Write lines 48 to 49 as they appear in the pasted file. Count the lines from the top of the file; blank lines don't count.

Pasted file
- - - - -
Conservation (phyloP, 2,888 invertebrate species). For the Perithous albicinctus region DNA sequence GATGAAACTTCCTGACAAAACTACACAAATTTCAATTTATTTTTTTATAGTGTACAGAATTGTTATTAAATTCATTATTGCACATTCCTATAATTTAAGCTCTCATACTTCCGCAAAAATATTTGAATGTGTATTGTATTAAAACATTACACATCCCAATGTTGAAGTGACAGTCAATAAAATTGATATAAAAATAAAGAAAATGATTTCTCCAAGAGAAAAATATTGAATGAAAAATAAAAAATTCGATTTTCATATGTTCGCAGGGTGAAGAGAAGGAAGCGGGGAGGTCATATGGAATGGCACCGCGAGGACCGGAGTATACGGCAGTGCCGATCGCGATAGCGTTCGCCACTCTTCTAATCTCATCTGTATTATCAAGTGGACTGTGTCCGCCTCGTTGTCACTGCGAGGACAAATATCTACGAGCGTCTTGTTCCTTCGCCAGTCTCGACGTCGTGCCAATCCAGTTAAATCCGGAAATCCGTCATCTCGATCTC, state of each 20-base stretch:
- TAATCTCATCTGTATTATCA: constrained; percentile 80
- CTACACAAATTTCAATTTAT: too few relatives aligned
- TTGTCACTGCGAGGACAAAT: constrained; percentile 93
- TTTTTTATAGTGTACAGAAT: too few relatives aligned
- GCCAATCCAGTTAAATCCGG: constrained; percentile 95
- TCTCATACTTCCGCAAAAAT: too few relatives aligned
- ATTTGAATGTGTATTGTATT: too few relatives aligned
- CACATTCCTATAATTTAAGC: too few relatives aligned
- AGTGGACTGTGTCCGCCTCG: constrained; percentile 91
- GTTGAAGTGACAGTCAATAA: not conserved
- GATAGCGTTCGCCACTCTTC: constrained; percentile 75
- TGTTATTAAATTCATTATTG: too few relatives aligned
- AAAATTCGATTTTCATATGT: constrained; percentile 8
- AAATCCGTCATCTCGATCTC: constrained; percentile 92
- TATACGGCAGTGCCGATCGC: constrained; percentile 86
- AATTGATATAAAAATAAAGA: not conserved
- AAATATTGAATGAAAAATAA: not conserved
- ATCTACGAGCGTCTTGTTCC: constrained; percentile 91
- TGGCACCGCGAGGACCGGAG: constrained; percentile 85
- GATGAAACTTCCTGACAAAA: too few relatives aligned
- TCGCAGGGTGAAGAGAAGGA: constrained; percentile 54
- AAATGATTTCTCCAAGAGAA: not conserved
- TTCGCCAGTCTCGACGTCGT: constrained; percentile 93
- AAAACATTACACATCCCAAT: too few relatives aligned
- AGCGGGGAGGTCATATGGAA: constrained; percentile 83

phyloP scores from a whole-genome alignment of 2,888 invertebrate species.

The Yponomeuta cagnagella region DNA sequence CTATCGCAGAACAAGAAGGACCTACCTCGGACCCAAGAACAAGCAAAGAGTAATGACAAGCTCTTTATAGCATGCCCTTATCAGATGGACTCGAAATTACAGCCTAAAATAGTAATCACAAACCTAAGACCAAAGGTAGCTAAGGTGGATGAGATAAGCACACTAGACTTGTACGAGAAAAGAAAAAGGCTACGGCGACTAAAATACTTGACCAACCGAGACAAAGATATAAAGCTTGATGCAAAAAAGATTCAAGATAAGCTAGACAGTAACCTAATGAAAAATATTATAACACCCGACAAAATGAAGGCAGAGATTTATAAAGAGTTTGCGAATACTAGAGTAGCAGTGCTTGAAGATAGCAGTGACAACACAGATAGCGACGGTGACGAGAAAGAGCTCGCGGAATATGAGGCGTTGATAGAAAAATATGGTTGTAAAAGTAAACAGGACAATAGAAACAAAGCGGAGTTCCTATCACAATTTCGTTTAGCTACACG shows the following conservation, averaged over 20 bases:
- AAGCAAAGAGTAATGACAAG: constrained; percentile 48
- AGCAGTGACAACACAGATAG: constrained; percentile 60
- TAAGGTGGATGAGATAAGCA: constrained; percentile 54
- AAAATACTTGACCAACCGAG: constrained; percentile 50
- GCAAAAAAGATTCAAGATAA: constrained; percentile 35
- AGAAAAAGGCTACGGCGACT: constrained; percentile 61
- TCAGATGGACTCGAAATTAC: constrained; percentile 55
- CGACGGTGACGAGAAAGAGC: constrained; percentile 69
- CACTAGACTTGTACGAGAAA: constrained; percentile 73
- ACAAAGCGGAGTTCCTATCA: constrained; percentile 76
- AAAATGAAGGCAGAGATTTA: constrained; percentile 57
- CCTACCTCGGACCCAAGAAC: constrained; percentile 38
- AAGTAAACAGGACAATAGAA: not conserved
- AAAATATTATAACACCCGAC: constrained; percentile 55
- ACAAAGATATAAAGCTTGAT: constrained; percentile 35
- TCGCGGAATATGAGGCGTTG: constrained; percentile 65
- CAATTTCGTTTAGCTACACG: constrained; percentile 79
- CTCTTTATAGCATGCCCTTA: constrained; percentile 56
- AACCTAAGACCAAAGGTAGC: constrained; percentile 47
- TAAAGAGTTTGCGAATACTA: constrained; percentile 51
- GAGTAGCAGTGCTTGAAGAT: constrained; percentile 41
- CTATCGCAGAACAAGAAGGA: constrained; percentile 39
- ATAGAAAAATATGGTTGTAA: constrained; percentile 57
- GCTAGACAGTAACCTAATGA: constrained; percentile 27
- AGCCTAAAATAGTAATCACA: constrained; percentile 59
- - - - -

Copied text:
- TAAAGAGTTTGCGAATACTA: constrained; percentile 51
- GAGTAGCAGTGCTTGAAGAT: constrained; percentile 41